‘Inspired by F1’ is a phrase that’s bandied about by every would-be supercar maker in the world. There isn’t a high-performance car in the world that doesn’t go on about its racing aerodynamics or KERS-influenced hybrid system. It’s becoming less of a talking point than using carbon fibre. Then of course there’s the Mercedes-AMG Project ONE.
Why is it different? For one, it’s less a supercar that uses F1 technology than a F1 car allowed on the road. Oh, it doesn’t look like a pit-stop spare, but then would anyone actually want to take one of those titchy single-seaters to the shops? Getting in and out would negate any speed you could get. No, the difference here is under the bonnet.
Taking F1 hybrid technology nearly wholesale and putting it into a road-legal car, the Project ONE is expected to produce 1000 horsepower to achieve speeds in excess of 350kmh. That’s just shy of 220mph.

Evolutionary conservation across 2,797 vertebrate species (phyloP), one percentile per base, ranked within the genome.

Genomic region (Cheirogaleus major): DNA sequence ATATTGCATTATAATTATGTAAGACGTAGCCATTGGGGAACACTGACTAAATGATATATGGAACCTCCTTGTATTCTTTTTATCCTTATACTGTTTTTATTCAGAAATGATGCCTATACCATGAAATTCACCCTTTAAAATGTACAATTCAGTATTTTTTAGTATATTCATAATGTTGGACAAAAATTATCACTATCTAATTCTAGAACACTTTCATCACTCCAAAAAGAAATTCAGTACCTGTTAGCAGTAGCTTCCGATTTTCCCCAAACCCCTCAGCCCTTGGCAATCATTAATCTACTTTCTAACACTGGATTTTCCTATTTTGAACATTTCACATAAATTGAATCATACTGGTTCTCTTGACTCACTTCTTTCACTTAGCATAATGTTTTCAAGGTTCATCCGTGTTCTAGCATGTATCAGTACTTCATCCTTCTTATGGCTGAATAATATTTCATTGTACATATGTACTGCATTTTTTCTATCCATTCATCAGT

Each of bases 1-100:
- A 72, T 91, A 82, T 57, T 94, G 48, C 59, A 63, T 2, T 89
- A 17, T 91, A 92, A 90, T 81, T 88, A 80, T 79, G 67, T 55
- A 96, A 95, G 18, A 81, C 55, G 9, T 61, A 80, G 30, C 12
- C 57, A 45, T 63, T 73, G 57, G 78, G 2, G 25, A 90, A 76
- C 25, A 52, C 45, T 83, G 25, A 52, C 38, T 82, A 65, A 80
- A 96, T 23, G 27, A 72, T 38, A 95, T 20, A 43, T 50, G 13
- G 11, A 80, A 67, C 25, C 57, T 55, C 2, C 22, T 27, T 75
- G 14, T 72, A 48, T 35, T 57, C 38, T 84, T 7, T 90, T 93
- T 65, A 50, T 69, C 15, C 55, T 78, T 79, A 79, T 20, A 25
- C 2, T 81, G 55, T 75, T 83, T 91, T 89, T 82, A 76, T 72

There’s far too much high-tech gabble to go deep into, but the 1.6-litre V6 hybrid petrol engine with direct injection and electrically assisted single turbocharging, combined with 50,000 rpm electric motors on the front axle go some way to explaining that level of power.
Given that this is a concept, we don’t have solid stats on its acceleration, but given that there is 0 turbo lag you can expect to be pressed down into your seat hard. Estimates are around 0-200kph in under 6 seconds. You have to love electric motors with specs like that.
The Project ONE is still significantly behind an actual F1 car in terms of performance, but most of that is simply to make it more commercially acceptable, not to mention road legal. After all, this may just be a concept car but it’s also a proof of concept, with Mercedes-AMG already gearing up for production.
F1 technology might be touted as a talking point for every car with a good turn of speed, but in the Project ONE for once it actually is.